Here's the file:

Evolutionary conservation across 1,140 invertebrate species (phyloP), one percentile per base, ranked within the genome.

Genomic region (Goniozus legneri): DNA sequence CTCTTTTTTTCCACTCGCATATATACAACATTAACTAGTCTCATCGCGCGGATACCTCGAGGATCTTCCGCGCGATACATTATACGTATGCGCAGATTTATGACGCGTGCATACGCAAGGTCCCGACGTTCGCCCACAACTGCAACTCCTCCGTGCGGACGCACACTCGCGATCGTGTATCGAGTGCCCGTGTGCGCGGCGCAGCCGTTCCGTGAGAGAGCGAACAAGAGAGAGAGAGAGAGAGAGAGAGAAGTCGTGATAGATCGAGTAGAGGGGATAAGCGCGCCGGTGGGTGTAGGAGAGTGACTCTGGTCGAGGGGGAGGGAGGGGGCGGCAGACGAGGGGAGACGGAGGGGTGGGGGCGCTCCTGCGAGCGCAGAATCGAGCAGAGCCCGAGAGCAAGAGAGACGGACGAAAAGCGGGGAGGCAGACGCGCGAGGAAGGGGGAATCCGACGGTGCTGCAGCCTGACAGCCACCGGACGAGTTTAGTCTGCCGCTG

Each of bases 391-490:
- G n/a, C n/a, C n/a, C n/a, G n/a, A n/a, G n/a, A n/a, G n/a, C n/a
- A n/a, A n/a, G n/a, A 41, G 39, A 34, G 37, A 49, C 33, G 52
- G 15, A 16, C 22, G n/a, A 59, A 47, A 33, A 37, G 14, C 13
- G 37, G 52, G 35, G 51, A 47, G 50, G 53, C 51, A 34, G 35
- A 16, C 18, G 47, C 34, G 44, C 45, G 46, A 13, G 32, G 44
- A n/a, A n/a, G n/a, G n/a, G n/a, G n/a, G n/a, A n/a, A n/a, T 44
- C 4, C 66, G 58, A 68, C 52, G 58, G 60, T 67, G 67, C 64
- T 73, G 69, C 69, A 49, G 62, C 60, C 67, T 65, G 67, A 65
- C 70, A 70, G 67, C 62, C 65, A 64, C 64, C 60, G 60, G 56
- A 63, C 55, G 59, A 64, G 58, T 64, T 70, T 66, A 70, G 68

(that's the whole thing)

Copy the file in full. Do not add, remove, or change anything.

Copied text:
Evolutionary conservation across 1,140 invertebrate species (phyloP), one percentile per base, ranked within the genome.

Genomic region (Goniozus legneri): DNA sequence CTCTTTTTTTCCACTCGCATATATACAACATTAACTAGTCTCATCGCGCGGATACCTCGAGGATCTTCCGCGCGATACATTATACGTATGCGCAGATTTATGACGCGTGCATACGCAAGGTCCCGACGTTCGCCCACAACTGCAACTCCTCCGTGCGGACGCACACTCGCGATCGTGTATCGAGTGCCCGTGTGCGCGGCGCAGCCGTTCCGTGAGAGAGCGAACAAGAGAGAGAGAGAGAGAGAGAGAGAAGTCGTGATAGATCGAGTAGAGGGGATAAGCGCGCCGGTGGGTGTAGGAGAGTGACTCTGGTCGAGGGGGAGGGAGGGGGCGGCAGACGAGGGGAGACGGAGGGGTGGGGGCGCTCCTGCGAGCGCAGAATCGAGCAGAGCCCGAGAGCAAGAGAGACGGACGAAAAGCGGGGAGGCAGACGCGCGAGGAAGGGGGAATCCGACGGTGCTGCAGCCTGACAGCCACCGGACGAGTTTAGTCTGCCGCTG

Each of bases 391-490:
- G n/a, C n/a, C n/a, C n/a, G n/a, A n/a, G n/a, A n/a, G n/a, C n/a
- A n/a, A n/a, G n/a, A 41, G 39, A 34, G 37, A 49, C 33, G 52
- G 15, A 16, C 22, G n/a, A 59, A 47, A 33, A 37, G 14, C 13
- G 37, G 52, G 35, G 51, A 47, G 50, G 53, C 51, A 34, G 35
- A 16, C 18, G 47, C 34, G 44, C 45, G 46, A 13, G 32, G 44
- A n/a, A n/a, G n/a, G n/a, G n/a, G n/a, G n/a, A n/a, A n/a, T 44
- C 4, C 66, G 58, A 68, C 52, G 58, G 60, T 67, G 67, C 64
- T 73, G 69, C 69, A 49, G 62, C 60, C 67, T 65, G 67, A 65
- C 70, A 70, G 67, C 62, C 65, A 64, C 64, C 60, G 60, G 56
- A 63, C 55, G 59, A 64, G 58, T 64, T 70, T 66, A 70, G 68